Before GOODRICH, KALODNER and HASTIE, Circuit Judges.
This appeal has been taken from an order of the district court, which granted summary judgment denying an alien petitioner, Aristoteles Lavdas, relief from pending deportation to his native Greece. More particularly, it was petitioner's unsuccessful complaint that a Regional Commissioner of the Immigration and Naturalization Service had arbitrarily and unlawfully determined that petitioner did not qualify as a "displaced person" entitled to adjustment of his immigration status to that of a permanent resident under Section 4 of the Displaced Persons Act of 1948, as amended, 50 U.S.C.Appendix § 1953.
Lavdas found himself in difficulty because after his temporary entry into this country on October 7, 1947 as a nonimmigrant seaman, he long overstayed the brief lawful sojourn to which his status entitled him. Then, to obtain a change of status which would enable him to remain in this country he attempted to bring himself within the protection of the Displaced Persons Act. Section 4 of that Act which he invoked provides as follows:
"(a) Any alien who (1) entered the United States prior to April 30, 1949, * * * and (2) is otherwise admissible under the immigration laws, and (3) is a displaced person residing in the United States * * * may * * * apply to the Attorney General for an adjustment of his immigration status. If the Attorney General shall, upon consideration of all the facts and circumstances of the case, determine that such alien has been of good moral character for the preceding five years and that such alien is qualified under the provisions of this section, the Attorney General shall report to the Congress all of the pertinent facts in the case. If * * * the Congress passes a concurrent resolution stating in substance that it favors the granting of the status of permanent residence to such alien the Attorney General is authorized, * * * to record the admission of the alien for permanent residence as of the date of the alien's last entry into the United States. If * * * the Congress does not pass such resolution, the Attorney General shall thereupon deport such alien in the manner provided by law: * * *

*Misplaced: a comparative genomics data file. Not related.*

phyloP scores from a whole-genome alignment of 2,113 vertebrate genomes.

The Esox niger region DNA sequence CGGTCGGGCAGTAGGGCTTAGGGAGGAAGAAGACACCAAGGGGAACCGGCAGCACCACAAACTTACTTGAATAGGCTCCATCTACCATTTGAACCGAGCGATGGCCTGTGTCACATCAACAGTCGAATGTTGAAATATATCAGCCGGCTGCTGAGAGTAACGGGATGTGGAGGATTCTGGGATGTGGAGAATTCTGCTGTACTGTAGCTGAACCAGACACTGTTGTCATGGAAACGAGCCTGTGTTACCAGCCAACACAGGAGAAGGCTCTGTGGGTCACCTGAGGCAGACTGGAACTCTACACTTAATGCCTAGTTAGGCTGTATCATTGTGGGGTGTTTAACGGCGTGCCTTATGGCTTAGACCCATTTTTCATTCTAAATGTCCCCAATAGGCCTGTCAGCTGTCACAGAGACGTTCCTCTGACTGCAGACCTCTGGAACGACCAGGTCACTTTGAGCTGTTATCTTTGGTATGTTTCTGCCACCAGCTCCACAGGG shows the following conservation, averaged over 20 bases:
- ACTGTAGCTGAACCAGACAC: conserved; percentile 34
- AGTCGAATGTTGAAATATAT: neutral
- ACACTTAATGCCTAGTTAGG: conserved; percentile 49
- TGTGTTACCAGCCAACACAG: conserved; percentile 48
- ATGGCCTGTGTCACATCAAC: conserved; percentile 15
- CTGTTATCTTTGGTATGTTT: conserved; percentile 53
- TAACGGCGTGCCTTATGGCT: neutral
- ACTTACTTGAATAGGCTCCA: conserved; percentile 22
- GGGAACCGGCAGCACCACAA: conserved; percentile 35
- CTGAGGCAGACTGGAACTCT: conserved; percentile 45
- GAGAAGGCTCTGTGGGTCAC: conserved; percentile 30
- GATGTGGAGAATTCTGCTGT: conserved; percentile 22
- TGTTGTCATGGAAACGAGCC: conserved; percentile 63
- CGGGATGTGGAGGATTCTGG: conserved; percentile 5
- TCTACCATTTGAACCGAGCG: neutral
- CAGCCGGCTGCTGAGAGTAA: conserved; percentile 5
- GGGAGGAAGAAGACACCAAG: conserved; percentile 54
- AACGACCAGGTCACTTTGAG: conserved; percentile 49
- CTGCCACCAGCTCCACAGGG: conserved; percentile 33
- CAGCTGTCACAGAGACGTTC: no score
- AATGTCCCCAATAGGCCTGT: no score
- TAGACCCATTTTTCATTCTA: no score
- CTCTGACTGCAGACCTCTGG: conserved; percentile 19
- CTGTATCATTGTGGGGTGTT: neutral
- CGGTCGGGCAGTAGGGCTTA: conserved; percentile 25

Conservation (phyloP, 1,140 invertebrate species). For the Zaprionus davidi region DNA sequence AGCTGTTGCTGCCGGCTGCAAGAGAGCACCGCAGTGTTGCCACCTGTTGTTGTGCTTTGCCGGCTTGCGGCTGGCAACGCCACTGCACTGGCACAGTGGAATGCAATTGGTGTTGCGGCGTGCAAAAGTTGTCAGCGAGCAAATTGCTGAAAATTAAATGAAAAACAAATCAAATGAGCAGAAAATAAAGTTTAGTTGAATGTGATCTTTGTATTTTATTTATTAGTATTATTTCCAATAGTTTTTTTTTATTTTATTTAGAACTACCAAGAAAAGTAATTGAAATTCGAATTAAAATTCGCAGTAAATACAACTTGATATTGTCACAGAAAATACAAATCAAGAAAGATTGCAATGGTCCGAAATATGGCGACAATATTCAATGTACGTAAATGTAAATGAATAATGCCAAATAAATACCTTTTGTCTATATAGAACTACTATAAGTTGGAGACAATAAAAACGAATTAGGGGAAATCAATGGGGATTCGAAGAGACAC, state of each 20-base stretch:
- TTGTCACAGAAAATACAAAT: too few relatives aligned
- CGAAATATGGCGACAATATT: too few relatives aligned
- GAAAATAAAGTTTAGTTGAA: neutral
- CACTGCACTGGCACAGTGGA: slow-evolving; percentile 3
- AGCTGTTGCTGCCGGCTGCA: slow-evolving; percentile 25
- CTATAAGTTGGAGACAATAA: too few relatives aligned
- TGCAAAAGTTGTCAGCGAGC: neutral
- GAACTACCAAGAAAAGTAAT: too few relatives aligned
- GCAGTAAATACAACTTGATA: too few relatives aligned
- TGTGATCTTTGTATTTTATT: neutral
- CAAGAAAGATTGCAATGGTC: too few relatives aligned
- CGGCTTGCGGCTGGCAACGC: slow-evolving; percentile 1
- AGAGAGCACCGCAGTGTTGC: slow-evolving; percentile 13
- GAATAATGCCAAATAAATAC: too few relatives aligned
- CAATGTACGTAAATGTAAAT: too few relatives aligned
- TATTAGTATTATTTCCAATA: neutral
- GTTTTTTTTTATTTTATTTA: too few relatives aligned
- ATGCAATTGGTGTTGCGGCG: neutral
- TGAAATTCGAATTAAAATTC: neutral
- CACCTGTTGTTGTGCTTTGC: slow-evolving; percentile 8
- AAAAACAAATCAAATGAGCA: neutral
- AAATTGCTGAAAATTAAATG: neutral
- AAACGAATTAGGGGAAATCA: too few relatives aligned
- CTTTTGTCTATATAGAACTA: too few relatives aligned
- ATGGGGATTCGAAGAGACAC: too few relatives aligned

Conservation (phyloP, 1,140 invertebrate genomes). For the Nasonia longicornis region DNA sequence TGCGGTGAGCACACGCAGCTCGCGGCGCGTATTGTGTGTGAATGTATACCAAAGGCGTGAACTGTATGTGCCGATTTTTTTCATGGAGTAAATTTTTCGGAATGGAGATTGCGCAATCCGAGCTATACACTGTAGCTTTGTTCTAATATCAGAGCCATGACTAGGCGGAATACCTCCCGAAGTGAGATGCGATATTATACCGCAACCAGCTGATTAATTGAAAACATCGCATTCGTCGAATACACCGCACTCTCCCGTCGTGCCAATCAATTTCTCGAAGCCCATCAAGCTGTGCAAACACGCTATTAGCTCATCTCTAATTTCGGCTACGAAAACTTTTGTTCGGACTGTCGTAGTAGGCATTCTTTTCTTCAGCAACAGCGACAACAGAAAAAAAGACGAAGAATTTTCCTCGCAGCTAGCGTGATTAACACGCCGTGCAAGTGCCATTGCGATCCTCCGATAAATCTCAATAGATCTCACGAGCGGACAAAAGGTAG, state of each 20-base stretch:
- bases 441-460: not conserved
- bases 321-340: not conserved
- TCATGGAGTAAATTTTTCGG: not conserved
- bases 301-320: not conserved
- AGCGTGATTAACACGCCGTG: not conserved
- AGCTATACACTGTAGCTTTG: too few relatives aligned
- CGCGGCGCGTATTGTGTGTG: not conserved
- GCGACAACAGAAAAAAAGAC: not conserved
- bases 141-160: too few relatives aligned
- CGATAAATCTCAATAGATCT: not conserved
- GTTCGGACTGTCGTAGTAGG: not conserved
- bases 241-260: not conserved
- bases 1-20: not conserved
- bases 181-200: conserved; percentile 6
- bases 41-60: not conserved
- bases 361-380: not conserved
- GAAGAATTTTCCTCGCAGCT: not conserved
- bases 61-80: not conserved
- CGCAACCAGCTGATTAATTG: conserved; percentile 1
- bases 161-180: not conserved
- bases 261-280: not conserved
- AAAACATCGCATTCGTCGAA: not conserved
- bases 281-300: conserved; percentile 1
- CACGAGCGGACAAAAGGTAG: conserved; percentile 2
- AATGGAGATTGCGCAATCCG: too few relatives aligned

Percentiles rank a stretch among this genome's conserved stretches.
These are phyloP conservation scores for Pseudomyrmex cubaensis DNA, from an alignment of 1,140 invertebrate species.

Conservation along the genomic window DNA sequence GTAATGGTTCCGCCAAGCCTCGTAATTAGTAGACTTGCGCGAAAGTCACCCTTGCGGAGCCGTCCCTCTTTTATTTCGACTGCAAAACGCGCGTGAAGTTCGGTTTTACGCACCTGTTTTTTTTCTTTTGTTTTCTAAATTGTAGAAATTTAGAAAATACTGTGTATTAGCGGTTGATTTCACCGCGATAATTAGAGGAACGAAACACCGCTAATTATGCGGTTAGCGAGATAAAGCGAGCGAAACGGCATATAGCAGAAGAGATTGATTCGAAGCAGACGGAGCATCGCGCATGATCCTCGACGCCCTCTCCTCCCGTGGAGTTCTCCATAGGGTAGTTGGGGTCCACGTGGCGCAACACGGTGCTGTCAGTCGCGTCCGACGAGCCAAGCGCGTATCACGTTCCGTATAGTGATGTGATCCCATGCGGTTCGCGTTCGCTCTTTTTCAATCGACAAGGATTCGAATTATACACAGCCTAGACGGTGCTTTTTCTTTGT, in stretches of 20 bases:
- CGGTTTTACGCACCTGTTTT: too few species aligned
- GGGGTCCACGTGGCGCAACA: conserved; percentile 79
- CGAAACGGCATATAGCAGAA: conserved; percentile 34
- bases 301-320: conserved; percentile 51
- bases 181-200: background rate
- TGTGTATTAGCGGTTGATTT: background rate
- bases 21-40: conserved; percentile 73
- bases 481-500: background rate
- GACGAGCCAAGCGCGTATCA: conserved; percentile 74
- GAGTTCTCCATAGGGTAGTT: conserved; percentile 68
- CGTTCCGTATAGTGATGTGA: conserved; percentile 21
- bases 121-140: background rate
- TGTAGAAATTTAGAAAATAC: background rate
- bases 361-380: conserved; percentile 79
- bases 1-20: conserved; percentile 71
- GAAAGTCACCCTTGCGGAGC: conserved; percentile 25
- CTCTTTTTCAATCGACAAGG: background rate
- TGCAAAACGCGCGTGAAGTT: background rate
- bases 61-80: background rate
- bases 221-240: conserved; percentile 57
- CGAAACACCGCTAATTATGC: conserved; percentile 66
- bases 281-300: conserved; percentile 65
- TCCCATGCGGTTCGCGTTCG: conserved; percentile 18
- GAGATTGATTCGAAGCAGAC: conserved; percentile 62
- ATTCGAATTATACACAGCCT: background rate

"(b) When used in this section the term 'Displaced Person residing in the United States' means a person who establishes that he lawfully entered the United States as a nonimmigrant * * * and that he is a person displaced from the country of his birth, or nationality, or of his last residence as a result of events subsequent to the out-break of World War II; and that he cannot return to any of such countries because of persecution or fear of persecution on account of race, religion or political opinions."
Petitioner's application for change of status under Section 4 was considered and disposed of under procedure duly prescribed by the Attorney General. 8 C.F.R. 171.10-171.11 (1949 ed.); 8 C.F.R. 9.5a (aaa) (1952 ed.) He was permitted to present evidence in support of his claim before a Special Inquiry Officer who made a report to a Regional Commissioner, recommending that the application be denied. The Regional Commissioner is the officer designated by the Attorney General to decide on the entire record and in all the circumstances of a given case whether the application to remain here as a "displaced person" shall be approved and submitted to Congress as provided in the statute, or denied. No administrative appeal lies from that decision.